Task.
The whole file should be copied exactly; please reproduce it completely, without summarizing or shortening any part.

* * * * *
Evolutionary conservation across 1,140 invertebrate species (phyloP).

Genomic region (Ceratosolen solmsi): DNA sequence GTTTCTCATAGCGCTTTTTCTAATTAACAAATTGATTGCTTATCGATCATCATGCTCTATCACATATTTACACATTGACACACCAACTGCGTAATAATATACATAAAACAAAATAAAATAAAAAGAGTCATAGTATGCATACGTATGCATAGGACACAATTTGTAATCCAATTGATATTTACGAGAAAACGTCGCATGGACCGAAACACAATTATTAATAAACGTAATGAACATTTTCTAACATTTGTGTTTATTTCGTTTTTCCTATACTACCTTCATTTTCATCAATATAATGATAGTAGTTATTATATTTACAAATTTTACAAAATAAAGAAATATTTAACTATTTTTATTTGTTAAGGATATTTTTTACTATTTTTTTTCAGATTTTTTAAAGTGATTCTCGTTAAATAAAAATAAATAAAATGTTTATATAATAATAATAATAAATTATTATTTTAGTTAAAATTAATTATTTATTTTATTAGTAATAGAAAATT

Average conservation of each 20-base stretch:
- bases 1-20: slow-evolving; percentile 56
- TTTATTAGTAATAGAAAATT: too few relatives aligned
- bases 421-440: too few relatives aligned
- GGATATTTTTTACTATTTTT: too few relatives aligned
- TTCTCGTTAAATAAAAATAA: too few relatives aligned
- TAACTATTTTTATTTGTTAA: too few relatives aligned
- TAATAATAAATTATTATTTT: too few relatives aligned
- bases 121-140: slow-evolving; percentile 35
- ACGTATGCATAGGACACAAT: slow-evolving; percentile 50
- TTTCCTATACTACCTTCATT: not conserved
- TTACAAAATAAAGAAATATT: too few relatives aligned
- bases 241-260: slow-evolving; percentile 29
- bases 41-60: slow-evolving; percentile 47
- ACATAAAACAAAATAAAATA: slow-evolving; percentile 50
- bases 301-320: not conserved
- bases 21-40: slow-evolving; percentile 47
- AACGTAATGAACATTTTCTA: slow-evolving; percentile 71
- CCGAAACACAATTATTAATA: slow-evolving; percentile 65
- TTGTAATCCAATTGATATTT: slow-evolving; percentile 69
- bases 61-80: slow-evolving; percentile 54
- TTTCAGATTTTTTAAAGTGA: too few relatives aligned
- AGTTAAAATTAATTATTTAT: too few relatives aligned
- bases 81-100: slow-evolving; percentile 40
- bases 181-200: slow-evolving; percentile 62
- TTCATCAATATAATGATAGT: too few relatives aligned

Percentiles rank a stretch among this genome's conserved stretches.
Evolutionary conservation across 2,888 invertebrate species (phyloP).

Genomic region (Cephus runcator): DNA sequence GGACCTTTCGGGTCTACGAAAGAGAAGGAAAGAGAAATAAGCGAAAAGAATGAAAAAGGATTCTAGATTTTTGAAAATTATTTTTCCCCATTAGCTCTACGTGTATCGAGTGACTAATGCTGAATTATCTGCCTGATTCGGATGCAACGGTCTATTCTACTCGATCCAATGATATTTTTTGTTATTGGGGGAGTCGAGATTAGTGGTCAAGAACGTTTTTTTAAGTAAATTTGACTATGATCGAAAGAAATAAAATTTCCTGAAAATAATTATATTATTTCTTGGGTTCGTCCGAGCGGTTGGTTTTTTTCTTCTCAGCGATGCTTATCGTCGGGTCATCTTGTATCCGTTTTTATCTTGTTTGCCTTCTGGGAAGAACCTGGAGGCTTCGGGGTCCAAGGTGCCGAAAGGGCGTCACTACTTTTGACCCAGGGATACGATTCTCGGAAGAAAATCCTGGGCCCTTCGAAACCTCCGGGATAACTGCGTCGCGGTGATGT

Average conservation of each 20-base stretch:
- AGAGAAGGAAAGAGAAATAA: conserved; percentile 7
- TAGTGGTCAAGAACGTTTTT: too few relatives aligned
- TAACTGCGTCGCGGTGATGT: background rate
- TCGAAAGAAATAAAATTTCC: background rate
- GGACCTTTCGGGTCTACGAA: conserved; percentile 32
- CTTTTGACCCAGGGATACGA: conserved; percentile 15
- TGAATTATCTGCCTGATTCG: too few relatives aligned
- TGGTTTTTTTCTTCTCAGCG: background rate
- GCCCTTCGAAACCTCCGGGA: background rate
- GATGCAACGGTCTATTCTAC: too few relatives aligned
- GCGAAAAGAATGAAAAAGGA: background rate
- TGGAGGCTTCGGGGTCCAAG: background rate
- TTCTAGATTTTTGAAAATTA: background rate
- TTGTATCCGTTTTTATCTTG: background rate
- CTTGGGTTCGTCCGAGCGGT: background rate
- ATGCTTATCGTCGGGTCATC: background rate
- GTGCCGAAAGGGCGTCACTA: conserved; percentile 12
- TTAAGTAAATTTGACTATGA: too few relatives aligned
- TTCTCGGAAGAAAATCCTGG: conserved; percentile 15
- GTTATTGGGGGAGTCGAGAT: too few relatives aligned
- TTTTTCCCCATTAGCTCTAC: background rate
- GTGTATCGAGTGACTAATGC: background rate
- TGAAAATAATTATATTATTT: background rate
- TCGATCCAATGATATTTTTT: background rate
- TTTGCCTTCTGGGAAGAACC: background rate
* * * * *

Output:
Evolutionary conservation across 1,140 invertebrate species (phyloP).

Genomic region (Ceratosolen solmsi): DNA sequence GTTTCTCATAGCGCTTTTTCTAATTAACAAATTGATTGCTTATCGATCATCATGCTCTATCACATATTTACACATTGACACACCAACTGCGTAATAATATACATAAAACAAAATAAAATAAAAAGAGTCATAGTATGCATACGTATGCATAGGACACAATTTGTAATCCAATTGATATTTACGAGAAAACGTCGCATGGACCGAAACACAATTATTAATAAACGTAATGAACATTTTCTAACATTTGTGTTTATTTCGTTTTTCCTATACTACCTTCATTTTCATCAATATAATGATAGTAGTTATTATATTTACAAATTTTACAAAATAAAGAAATATTTAACTATTTTTATTTGTTAAGGATATTTTTTACTATTTTTTTTCAGATTTTTTAAAGTGATTCTCGTTAAATAAAAATAAATAAAATGTTTATATAATAATAATAATAAATTATTATTTTAGTTAAAATTAATTATTTATTTTATTAGTAATAGAAAATT

Average conservation of each 20-base stretch:
- bases 1-20: slow-evolving; percentile 56
- TTTATTAGTAATAGAAAATT: too few relatives aligned
- bases 421-440: too few relatives aligned
- GGATATTTTTTACTATTTTT: too few relatives aligned
- TTCTCGTTAAATAAAAATAA: too few relatives aligned
- TAACTATTTTTATTTGTTAA: too few relatives aligned
- TAATAATAAATTATTATTTT: too few relatives aligned
- bases 121-140: slow-evolving; percentile 35
- ACGTATGCATAGGACACAAT: slow-evolving; percentile 50
- TTTCCTATACTACCTTCATT: not conserved
- TTACAAAATAAAGAAATATT: too few relatives aligned
- bases 241-260: slow-evolving; percentile 29
- bases 41-60: slow-evolving; percentile 47
- ACATAAAACAAAATAAAATA: slow-evolving; percentile 50
- bases 301-320: not conserved
- bases 21-40: slow-evolving; percentile 47
- AACGTAATGAACATTTTCTA: slow-evolving; percentile 71
- CCGAAACACAATTATTAATA: slow-evolving; percentile 65
- TTGTAATCCAATTGATATTT: slow-evolving; percentile 69
- bases 61-80: slow-evolving; percentile 54
- TTTCAGATTTTTTAAAGTGA: too few relatives aligned
- AGTTAAAATTAATTATTTAT: too few relatives aligned
- bases 81-100: slow-evolving; percentile 40
- bases 181-200: slow-evolving; percentile 62
- TTCATCAATATAATGATAGT: too few relatives aligned

Percentiles rank a stretch among this genome's conserved stretches.
Evolutionary conservation across 2,888 invertebrate species (phyloP).

Genomic region (Cephus runcator): DNA sequence GGACCTTTCGGGTCTACGAAAGAGAAGGAAAGAGAAATAAGCGAAAAGAATGAAAAAGGATTCTAGATTTTTGAAAATTATTTTTCCCCATTAGCTCTACGTGTATCGAGTGACTAATGCTGAATTATCTGCCTGATTCGGATGCAACGGTCTATTCTACTCGATCCAATGATATTTTTTGTTATTGGGGGAGTCGAGATTAGTGGTCAAGAACGTTTTTTTAAGTAAATTTGACTATGATCGAAAGAAATAAAATTTCCTGAAAATAATTATATTATTTCTTGGGTTCGTCCGAGCGGTTGGTTTTTTTCTTCTCAGCGATGCTTATCGTCGGGTCATCTTGTATCCGTTTTTATCTTGTTTGCCTTCTGGGAAGAACCTGGAGGCTTCGGGGTCCAAGGTGCCGAAAGGGCGTCACTACTTTTGACCCAGGGATACGATTCTCGGAAGAAAATCCTGGGCCCTTCGAAACCTCCGGGATAACTGCGTCGCGGTGATGT

Average conservation of each 20-base stretch:
- AGAGAAGGAAAGAGAAATAA: conserved; percentile 7
- TAGTGGTCAAGAACGTTTTT: too few relatives aligned
- TAACTGCGTCGCGGTGATGT: background rate
- TCGAAAGAAATAAAATTTCC: background rate
- GGACCTTTCGGGTCTACGAA: conserved; percentile 32
- CTTTTGACCCAGGGATACGA: conserved; percentile 15
- TGAATTATCTGCCTGATTCG: too few relatives aligned
- TGGTTTTTTTCTTCTCAGCG: background rate
- GCCCTTCGAAACCTCCGGGA: background rate
- GATGCAACGGTCTATTCTAC: too few relatives aligned
- GCGAAAAGAATGAAAAAGGA: background rate
- TGGAGGCTTCGGGGTCCAAG: background rate
- TTCTAGATTTTTGAAAATTA: background rate
- TTGTATCCGTTTTTATCTTG: background rate
- CTTGGGTTCGTCCGAGCGGT: background rate
- ATGCTTATCGTCGGGTCATC: background rate
- GTGCCGAAAGGGCGTCACTA: conserved; percentile 12
- TTAAGTAAATTTGACTATGA: too few relatives aligned
- TTCTCGGAAGAAAATCCTGG: conserved; percentile 15
- GTTATTGGGGGAGTCGAGAT: too few relatives aligned
- TTTTTCCCCATTAGCTCTAC: background rate
- GTGTATCGAGTGACTAATGC: background rate
- TGAAAATAATTATATTATTT: background rate
- TCGATCCAATGATATTTTTT: background rate
- TTTGCCTTCTGGGAAGAACC: background rate